Guided imagery is meditation that focuses on imagining a place that brings you a sense of peace to ease stress and anxiety.

It’s natural to experience stress or tension from time to time, especially when life gets hectic. When these moments occur, many people turn to meditation and other strategies to help them relax.

Guided imagery can help you find inner peace and calm by simply picturing a place or experience that relaxes you.

Guided imagery, aka visualization or guided meditation, is a relaxation technique that uses your imagination to help promote a sense of calm.

It involves intentionally picturing a peaceful place or situation to help you release mental and physical tension.

Guided imagery can be practiced on its own or with other meditative strategies. A 2021 study found that combining visualization with progressive muscle relaxation and deep breathing can be especially effective at increasing relaxation.

Engaging in guided imagery isn’t difficult, but it can take time and patience to master it. With regular practice, it’s possible to start seeing results within a few weeks or months.

To get started, you’ll need:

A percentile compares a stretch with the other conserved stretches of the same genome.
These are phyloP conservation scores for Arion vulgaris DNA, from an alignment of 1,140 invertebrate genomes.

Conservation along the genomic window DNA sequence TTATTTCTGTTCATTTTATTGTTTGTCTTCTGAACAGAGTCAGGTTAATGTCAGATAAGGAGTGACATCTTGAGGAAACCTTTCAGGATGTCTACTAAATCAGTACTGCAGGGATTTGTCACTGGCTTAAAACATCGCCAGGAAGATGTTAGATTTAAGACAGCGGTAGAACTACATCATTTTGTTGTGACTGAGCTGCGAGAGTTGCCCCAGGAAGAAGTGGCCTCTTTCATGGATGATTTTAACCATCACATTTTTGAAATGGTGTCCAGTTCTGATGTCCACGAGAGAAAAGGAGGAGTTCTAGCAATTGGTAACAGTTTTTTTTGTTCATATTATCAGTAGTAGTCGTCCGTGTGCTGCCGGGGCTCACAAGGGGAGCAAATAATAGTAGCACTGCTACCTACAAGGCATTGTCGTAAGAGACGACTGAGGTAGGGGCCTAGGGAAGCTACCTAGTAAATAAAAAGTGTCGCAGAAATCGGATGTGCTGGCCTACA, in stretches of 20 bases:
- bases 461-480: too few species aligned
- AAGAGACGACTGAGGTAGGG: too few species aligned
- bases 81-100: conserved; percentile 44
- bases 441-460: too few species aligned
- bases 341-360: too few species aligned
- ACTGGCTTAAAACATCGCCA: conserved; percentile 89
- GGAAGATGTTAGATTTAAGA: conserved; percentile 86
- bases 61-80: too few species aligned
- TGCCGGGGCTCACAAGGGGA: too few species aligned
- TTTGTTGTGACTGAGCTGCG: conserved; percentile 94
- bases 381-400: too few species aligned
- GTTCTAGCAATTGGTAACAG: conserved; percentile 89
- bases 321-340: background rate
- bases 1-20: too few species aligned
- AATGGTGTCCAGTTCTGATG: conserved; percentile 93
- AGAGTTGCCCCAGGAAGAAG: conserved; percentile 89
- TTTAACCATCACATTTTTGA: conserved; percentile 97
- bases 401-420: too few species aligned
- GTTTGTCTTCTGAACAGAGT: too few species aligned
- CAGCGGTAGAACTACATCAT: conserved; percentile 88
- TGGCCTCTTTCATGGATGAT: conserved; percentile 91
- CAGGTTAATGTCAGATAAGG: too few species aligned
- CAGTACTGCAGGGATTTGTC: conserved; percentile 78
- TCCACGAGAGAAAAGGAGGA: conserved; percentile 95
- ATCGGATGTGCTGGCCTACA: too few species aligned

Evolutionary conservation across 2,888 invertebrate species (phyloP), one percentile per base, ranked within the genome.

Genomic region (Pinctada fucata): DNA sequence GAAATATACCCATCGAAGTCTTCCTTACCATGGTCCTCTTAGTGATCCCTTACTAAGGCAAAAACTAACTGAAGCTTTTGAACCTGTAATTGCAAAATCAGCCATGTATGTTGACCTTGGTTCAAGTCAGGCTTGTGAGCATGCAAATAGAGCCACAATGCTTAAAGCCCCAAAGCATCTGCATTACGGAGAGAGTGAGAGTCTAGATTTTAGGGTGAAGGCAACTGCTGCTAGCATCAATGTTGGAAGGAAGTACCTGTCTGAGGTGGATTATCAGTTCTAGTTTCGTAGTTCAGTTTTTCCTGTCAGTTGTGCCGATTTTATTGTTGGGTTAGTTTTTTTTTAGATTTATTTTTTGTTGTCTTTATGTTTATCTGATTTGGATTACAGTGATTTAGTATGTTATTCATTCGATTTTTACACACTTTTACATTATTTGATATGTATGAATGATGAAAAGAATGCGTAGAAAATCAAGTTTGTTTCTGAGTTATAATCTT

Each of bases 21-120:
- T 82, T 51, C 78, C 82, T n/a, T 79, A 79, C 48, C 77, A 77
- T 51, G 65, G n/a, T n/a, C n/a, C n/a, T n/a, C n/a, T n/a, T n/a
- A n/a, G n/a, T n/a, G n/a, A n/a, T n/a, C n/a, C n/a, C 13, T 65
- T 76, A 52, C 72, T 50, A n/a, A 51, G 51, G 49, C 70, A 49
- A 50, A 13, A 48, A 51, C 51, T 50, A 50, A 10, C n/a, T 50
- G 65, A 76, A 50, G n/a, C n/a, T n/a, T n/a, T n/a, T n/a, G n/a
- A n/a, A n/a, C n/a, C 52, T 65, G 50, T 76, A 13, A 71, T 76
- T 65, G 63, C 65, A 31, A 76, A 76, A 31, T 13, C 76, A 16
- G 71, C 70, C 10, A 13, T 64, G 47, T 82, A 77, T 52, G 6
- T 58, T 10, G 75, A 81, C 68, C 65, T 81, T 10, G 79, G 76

• a quiet, comfortable space
  • a couch or cozy chair to sit on (you can lie in bed or on a yoga mat if that’s more comfortable)

You can choose to work with an expert specializing in meditation practices or other guided therapies.

You can also find guided imagery audio recordings online or through your favorite podcast or streaming music platform. Many of these are free for download, and they’ll walk you through a guided meditation exercise.

You can also perform a visualization session on your own by taking the following steps:

  1. Sit or lie down in a comfy position and close your eyes.
  2. Take slow, deep breaths.
  3. Choose a soothing mental image, such as a place that relaxes you or a memory that makes you happy.
  4. Engage each of your five senses by applying them to your mental images. Ask yourself: What do I see, hear, feel, taste, and smell?
  5. Focus on the moment and let yourself relax while continuing to breathe. You can stay in this state for as long as you want.

Consider trying this meditation for a few minutes, then increase how long your sessions are as you become more comfortable.

Whether you’re new to guided imagery or you’ve been practicing for a while, here are some things to consider to help you reap greater benefits from your meditation sessions:

  • Get comfy. Wear comfortable, loose clothing while you practice and sit or lie down in a quiet and cozy spot.
  • Silence your devices. Put your phone on do not disturb or airplane mode to help prevent distractions.
  • Relax your body first. Consider doing yoga or another physical relaxation technique to physically relax before you begin. A calm body helps to promote a calm mind.
  • Breathe. Take several deep breaths before you begin, and continue breathing deeply during your session.
  • Journal. Record how you feel before and after each session. This can help you track both short- and long-term progress. It also allows you to look at what does and doesn’t work for you.